In his most recent New York Times bestselling book, The Great Depression Ahead, Harry S. Dent, Jr., predicted that the stimulus plan created in response to the first crisis would hit demographic and debt saturation headwinds and ultimately fail. In 2010, the stimulus plan had started to fail, and it was already stalling by the first quarter of 2011. The Great Crash Ahead outlines why the next crash and crisis is inevitable, and just around the corner—coming between 2012 and 2014.
With incisive critical analysis and historical examples, this book lays bare the traditional assumptions of economics. Dent shows that the government doesn’t drive our economy, consumers and businesses do; that the Fed does not create most of the money in our economy, the private banking system does; and that the largest generation in history is now saving for or moving into retirement, meaning slowing growth. This is the new normal! Our banking system borrowed to lend for the first time in history with unprecedented leverage and debt levels of $42 trillion, way beyond the massive government debt. But the government’s promises and unfunded liabilities take the cake, at an estimated $66 trillion and growing!
These massive debts will have to be restructured in a time of slowing spending, and this means a deflationary crisis, which is very different from the inflationary crisis of the 1970s and requires very different personal, investment, and business strategies. Dent and Johnson outline these strategies in very practical detail. In the coming years, the greatest surprise will be that the U.S. dollar becomes the safe haven and appreciates just when everyone is calling for it to crash, while the gold and silver bubbles burst along with the stock and commodity bubbles. And real estate will see another round of declines just when everyone thought it could go no lower. The Great Crash Ahead is about making smart, cautious investments—avoiding the sort of high-risk, high-profit investment schemes that sank the world economy.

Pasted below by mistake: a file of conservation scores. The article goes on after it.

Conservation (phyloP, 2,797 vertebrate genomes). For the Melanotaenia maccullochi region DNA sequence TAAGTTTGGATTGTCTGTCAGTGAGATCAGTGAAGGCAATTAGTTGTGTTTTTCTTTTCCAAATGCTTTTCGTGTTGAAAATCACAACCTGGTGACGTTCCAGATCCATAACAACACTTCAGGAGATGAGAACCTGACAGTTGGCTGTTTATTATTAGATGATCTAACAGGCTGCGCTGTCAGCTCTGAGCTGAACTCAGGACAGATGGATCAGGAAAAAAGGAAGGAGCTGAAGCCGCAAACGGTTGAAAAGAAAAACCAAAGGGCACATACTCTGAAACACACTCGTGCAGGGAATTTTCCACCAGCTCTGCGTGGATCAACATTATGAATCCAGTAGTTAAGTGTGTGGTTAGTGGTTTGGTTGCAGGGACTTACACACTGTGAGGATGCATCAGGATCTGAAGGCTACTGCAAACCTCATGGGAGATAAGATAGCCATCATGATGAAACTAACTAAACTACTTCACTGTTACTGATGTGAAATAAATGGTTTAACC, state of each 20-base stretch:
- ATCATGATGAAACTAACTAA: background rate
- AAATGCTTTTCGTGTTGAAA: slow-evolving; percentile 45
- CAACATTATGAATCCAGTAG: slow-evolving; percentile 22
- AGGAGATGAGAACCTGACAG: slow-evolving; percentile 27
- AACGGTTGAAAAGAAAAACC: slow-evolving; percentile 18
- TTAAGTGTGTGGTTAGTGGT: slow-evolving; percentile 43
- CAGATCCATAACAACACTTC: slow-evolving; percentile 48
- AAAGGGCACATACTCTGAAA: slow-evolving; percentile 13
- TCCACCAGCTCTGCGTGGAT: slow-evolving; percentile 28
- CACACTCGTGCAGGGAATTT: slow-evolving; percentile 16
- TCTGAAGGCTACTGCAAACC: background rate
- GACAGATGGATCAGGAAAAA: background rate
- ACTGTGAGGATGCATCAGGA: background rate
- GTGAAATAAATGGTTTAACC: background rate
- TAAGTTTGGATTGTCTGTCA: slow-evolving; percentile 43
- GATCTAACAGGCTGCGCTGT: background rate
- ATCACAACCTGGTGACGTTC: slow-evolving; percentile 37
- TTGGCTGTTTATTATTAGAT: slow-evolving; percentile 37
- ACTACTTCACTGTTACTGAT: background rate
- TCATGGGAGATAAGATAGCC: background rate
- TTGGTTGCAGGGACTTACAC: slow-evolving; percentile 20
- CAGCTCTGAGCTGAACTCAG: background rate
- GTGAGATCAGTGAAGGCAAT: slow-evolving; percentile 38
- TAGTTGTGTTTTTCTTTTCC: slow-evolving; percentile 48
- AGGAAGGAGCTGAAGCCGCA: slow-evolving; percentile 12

The road to recovery will be filled with challenges and will require massive change, such as debt restructuring, plans for greater employment, the restructuring of social welfare programs such as social security and health care, budget cuts, and higher taxes—in short, a revision of the kind of lifestyle that characterized the “Roaring 2000s.” The good news is this process will eliminate tens of trillions of dollars of debt and can make way for growth again as the echo boom generation ascends. Or we can continue on our present course and end up like the Japanese, with no growth and high debt two decades later.